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When Love Rode on a Dime (Dr. James Sutton)

Summertime and warm weather take me back to some of my growing-up years in Abilene, Texas. I was always eager to welcome the west Texas summers. School would be out; I could leave my shoes under the bed. One of my dearest summer memories was watching for the mailman to leave something special in our mailbox.

Two Dimes
It would be a letter from my grandmother in Oklahoma. The letter was always addressed to my mother, but my sister and I were not forgotten. There would be two dimes taped to a card inside Grandma’s letter; one for each of us.

These dimes meant one thing: ice cream! If my sister or I heard the ice cream man on the next street over, we’d rush inside to grab our dimes and stand patiently on the curb until he came down our street. If our tastes weren’t too fancy, a dime would be just enough.

Long-distance Love
It was a given that Grandma loved us; we knew that. But using the US Mail to deliver ice cream in the summer was a creative way to send the message. It was long-distance love, and my sister, our three cousins and I experienced it for many, many years.

But something always puzzled me about those dimes. They were ALWAYS brand new and shiny; uncirculated. Many years later, Mom shared with me the story how those dimes always were always brand new ones.

Near the first of every month, Grandma would ride the city bus downtown with her modest check in hand. This was her one, grand journey every month, so she made it count, generally with a number of stops (starting at the beauty college where she got her hair done). When Grandma finally got to the bank to cash her check, she always requested a roll of dimes. She wanted uncirculated dimes, freshly minted. No old dimes for her five grandkids; they had to be NEW ones.

Too Much?
Today it’s possible for grandparents to video chat with their grandkids in real time. Cell phones and the internet give instant access anywhere and anytime, and gift cards can buy just about anything a grandchild could possibly want.

But that’s just the point, isn’t it? I sometimes wonder if we lavish TOO much on our children and grandchildren.

Can expensive gifts cloud a deeper message? Can love be diminished by extravagance? Might we be better off in a time when the heart of the giver was more valued than the gift?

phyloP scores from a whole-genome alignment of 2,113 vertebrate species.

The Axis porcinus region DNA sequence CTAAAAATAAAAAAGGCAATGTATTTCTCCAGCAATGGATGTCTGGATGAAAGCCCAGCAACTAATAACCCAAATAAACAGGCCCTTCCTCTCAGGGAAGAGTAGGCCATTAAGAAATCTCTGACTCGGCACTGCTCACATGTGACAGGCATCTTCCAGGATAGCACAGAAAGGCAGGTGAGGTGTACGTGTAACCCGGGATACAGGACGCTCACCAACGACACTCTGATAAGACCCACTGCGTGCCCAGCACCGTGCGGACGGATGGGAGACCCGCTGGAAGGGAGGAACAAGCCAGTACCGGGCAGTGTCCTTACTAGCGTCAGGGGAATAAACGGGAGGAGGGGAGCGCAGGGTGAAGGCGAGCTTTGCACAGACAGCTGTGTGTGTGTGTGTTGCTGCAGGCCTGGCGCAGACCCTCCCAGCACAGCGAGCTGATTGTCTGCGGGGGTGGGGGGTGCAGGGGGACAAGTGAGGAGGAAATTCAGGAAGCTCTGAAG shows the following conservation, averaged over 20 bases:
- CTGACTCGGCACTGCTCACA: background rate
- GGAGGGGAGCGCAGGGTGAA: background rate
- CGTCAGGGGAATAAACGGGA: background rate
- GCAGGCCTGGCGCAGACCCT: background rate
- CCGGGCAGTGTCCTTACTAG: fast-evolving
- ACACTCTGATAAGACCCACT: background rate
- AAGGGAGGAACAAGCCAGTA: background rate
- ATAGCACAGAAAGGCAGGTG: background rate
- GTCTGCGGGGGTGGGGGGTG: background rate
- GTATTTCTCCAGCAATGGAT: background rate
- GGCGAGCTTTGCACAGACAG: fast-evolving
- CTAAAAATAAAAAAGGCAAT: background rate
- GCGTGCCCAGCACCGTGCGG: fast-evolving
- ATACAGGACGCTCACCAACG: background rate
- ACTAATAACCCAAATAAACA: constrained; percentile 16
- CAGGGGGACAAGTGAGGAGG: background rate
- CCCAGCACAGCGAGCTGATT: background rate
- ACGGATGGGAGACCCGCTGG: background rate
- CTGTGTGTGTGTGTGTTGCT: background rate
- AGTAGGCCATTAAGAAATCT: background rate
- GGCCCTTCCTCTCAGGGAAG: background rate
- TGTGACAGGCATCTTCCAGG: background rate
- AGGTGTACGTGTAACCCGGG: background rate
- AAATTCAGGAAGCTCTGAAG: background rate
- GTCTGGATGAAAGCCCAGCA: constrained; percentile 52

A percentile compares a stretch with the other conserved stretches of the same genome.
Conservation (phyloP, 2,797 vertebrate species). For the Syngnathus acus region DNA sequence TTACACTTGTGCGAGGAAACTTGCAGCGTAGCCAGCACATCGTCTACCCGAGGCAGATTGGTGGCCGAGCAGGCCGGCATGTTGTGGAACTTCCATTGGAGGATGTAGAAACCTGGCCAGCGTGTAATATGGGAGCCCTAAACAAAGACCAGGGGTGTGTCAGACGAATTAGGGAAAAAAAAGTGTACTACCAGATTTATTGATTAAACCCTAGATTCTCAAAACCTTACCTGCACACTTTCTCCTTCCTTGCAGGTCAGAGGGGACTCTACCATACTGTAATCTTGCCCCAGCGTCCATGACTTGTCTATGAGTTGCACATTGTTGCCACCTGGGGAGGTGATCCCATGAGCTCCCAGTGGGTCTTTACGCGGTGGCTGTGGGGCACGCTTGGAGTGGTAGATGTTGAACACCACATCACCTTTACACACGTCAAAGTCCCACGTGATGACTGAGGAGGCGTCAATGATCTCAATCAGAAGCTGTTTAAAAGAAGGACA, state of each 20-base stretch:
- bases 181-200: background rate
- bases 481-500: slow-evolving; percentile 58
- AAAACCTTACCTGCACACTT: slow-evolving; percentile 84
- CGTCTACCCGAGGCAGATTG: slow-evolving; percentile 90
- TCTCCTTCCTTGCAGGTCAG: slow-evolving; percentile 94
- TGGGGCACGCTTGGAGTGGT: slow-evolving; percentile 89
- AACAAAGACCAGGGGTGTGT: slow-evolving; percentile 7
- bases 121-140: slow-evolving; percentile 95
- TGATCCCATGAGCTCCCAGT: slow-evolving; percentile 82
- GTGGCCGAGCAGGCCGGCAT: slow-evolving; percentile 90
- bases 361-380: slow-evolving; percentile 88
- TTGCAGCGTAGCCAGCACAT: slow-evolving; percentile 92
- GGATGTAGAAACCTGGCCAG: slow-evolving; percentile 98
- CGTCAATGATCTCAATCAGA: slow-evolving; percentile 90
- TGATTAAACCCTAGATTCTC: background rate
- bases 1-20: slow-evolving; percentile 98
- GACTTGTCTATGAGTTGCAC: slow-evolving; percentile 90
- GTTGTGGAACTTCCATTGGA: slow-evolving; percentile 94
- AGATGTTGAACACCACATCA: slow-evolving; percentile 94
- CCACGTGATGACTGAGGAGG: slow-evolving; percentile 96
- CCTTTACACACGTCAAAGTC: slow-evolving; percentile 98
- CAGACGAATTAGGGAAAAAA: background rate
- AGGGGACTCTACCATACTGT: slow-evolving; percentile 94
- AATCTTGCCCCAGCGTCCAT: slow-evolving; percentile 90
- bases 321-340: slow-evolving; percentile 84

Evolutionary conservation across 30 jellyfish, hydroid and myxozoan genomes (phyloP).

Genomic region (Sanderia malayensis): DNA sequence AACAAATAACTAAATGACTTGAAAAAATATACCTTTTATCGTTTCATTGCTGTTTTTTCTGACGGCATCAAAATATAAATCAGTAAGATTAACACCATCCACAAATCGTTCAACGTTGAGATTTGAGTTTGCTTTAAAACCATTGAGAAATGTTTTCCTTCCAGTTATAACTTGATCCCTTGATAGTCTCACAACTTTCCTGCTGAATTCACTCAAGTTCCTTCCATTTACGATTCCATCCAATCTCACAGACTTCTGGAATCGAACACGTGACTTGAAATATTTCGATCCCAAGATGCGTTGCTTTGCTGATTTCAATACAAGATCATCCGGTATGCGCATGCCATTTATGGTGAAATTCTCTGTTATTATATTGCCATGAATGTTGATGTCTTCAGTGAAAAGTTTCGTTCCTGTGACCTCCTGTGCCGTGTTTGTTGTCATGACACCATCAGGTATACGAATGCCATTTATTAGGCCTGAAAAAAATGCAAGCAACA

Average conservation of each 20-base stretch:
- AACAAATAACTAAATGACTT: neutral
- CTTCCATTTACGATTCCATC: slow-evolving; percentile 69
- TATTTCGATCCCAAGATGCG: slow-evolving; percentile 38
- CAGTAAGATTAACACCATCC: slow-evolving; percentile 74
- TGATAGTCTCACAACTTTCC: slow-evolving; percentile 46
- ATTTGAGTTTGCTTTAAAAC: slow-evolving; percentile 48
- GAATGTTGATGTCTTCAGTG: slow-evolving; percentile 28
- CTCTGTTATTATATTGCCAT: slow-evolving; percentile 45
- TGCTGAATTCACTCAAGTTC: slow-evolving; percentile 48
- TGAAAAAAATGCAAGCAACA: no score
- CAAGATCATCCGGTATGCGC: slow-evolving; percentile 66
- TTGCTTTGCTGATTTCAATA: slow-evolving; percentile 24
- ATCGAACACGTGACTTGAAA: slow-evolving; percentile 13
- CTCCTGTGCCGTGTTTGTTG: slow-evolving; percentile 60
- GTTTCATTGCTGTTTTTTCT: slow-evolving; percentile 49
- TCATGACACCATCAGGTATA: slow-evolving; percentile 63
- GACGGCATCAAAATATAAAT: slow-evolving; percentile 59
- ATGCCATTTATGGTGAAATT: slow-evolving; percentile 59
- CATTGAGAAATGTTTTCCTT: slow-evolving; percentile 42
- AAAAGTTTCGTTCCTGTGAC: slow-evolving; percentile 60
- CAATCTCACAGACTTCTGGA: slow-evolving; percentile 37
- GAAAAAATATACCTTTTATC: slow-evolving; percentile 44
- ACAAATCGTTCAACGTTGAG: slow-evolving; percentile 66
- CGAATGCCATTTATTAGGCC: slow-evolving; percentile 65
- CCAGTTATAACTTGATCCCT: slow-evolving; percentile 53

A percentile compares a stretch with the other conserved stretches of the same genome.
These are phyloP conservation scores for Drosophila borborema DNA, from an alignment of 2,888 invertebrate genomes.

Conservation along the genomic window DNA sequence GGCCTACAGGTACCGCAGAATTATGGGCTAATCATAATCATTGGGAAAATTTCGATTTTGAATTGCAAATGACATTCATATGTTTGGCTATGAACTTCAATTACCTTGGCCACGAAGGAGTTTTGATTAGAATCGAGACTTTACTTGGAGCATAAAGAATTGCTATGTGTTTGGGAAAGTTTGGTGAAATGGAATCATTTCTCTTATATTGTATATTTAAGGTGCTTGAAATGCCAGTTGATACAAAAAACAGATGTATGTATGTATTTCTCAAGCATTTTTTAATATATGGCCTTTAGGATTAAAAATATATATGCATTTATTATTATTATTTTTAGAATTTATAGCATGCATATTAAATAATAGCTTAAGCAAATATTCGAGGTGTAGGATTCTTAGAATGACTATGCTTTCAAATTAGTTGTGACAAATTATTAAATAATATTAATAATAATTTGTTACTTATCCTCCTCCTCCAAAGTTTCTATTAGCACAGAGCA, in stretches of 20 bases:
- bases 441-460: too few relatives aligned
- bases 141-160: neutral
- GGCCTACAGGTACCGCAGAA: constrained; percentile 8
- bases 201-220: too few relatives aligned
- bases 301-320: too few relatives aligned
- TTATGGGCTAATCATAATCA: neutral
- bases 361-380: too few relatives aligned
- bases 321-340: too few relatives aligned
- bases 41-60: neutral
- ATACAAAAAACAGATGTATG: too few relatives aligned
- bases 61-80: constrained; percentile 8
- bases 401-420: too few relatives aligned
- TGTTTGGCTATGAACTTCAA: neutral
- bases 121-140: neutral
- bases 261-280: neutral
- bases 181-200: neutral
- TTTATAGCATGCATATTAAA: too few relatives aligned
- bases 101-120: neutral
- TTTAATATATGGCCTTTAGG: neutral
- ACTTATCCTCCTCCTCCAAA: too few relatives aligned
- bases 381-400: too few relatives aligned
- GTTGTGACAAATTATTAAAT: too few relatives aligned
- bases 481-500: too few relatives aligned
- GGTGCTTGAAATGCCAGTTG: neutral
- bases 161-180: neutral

And love sometimes rode on a dime.###

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August 6, 2019 Posted by | Affirmation and Recognition, family, Healthy living, Inspirational, Parents | , , , , , , , , , | Leave a comment

“How Long?” (John Wooden)

There’s no question that the late John Wooden remains a legend in college men’s basketball. From 1964 to 1975, he coached the UCLA Bruins to 10 National Championships, seven of them consecutive. But many folks agree (and I’m one of them) that Coach Wooden was even more a legend as a human being, which may be one reason why he was graced to live just a few months short of age 100 years.
Coach always shared it was his aim to teach what his father had taught him: “Be true to yourself; help others; make each day your masterpiece; make friendships a fine art; drink deeply from good books (especially the Bible); build a shelter against a rainy day; give thanks for your blessings; and pray for guidance every day.”
I had the pleasure and opportunity to work with Coach Wooden on a book project in the late 90s. It was a collection of stories about grandparents. (Grand-Stories was compiled and edited by Ernie Wendell of Durham, North Carolina; I was the publisher). Coach Wooden was one of the first to send in a story; he submitted it in his own handwriting. —JDS

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When I took my great-granddaughter, Lori Nicholson, shopping on her 11th birthday, the following conversation ensued as we reached the Northridge Mall:

“PaPa, I know it is hard for you to walk, and it’s not fun to watch me shop, so please sit here on this bench and wait for me.”

“That will be fine, honey.”

“Good. Now don’t worry about me. I can run, and I can yell, and I won’t talk to strangers.”